Disclaimer: I work on the platform, and that is the system I know best. One can export an entire system into a series of flat-files (via SQL) with *unlimited* access to the *entire* dataset. It runs faster because it’s a thin-client, and the entire system can be integrated to a data warehouse if the client wishes to keep a local copy.

    After reading the above comment, I can’t say that I am optimistic about Medscribbler, given that the CEO calls it a cloud, yet I can see absolutely nothing in his description that supports that characterization.

  • Insightful entry, John. In the face of a staggering economy and the uneasy climate stirred by the stimulus, there’s much “wait and see” on the buyers’ side. I agree wholeheartedly that adoption will be slowed by the HITECH act, but also by the fact that the incentive plan, at this point, is strictly voluntary. Those physicians/practices who want an EMR/EHR solution fear productivity loss. Measures of usability have not been fully addressed across the market. In order to ensure “buoyancy” in the industry, a vendor must offer a quality product that is usable, adoptable, efficient, and safety-netted with outstanding support. Rather than be sold by a salesperson or consultant, buyers should lend their ears to their peers. No form of advertising or marketing can keep a company afloat like word of mouth. If the vendor provides a solution that is known to work and is proven to better the dynamic business of medicine, it will weather the current maelstrom of skepticism evident in today’s market.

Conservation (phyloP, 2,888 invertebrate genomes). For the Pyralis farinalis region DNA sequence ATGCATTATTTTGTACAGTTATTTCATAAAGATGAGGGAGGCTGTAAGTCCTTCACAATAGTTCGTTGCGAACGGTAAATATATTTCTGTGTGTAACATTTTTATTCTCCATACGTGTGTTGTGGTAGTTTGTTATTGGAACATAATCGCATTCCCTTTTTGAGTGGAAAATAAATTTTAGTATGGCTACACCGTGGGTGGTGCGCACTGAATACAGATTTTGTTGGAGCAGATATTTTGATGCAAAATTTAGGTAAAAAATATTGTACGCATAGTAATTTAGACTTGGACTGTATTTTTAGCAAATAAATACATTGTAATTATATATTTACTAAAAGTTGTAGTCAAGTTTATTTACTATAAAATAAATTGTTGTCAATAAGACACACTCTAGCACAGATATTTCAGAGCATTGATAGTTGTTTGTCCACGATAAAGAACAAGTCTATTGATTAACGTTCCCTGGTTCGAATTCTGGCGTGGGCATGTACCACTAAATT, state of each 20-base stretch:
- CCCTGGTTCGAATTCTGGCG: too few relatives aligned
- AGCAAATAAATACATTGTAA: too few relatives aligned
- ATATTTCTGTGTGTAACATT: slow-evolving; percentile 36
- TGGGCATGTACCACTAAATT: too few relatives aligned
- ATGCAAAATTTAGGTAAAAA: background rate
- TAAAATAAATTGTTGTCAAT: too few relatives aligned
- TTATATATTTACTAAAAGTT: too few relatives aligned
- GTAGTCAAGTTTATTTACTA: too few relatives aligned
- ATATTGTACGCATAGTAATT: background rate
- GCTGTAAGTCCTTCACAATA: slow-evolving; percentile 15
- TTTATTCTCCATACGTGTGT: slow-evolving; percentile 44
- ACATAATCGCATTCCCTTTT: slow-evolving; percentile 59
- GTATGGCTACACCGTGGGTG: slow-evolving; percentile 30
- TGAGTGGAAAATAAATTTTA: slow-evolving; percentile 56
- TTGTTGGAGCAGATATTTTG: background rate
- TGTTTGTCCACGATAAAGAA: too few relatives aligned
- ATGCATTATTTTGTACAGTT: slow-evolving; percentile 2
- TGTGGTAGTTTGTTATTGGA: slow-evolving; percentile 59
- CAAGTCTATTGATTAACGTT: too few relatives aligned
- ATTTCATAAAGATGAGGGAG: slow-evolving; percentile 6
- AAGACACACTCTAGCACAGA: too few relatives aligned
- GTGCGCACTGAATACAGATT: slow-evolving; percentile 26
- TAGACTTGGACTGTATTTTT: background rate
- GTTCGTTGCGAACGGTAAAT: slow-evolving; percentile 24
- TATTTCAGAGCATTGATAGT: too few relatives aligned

• CEOMike,
    I like your idea of an EHR software able to output patient charts into a PDF or other file format like tif. Sure would make switching EHR easier than trying to map each of the database fields. However, mapping the database fields is possible. I know, because I look through our EHR database all the time to run reports off of the data. It would be very time consuming, but wouldn’t be hard. To do just the most important parts of the chart would actually be relatively easy for my EHR vendor.

    Although, I’ve always said that if the clinic I work for (my day job) ever decided to switch EHR, I’d find new work.

  • David,
    I think you’re being too harsh when talking about definitions of cloud. My understanding is that Medscribbler can run off of what’s often called “cloud computing” and so his use of cloud is more than appropriate. Certainly there are long held discussions about SaaS EHR versus client server, however, I think Medscribbler has added a new twist by having your server in the cloud, but still getting the benefits of a client over a web browser.